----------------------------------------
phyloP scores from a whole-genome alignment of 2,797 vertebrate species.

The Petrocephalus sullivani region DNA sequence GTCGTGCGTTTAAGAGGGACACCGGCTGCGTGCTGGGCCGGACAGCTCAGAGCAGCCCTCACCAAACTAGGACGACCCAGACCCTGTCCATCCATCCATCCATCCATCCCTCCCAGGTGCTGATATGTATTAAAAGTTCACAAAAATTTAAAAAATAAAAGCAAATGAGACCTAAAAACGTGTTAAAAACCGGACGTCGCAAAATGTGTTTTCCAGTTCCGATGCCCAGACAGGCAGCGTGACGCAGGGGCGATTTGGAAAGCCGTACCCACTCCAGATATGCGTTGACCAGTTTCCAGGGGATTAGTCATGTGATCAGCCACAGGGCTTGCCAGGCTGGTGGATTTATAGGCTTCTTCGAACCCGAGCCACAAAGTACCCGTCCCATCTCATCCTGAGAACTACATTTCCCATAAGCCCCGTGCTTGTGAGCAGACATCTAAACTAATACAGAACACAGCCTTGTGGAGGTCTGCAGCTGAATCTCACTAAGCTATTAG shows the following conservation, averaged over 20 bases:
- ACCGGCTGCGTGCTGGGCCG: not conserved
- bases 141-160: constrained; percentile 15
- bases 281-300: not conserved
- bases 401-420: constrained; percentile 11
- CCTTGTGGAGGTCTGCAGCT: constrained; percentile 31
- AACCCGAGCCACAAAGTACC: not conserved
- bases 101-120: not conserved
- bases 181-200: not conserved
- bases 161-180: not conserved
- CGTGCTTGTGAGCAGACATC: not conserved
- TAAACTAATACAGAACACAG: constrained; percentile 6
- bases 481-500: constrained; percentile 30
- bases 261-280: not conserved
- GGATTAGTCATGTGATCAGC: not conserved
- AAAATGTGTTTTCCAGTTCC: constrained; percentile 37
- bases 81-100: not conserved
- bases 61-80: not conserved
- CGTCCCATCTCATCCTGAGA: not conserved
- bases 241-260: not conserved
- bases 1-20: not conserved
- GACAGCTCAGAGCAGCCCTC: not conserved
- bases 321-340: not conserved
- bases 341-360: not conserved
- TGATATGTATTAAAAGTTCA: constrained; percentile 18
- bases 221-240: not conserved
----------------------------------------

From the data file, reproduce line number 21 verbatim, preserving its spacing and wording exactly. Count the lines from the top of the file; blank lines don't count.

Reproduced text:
- bases 241-260: not conserved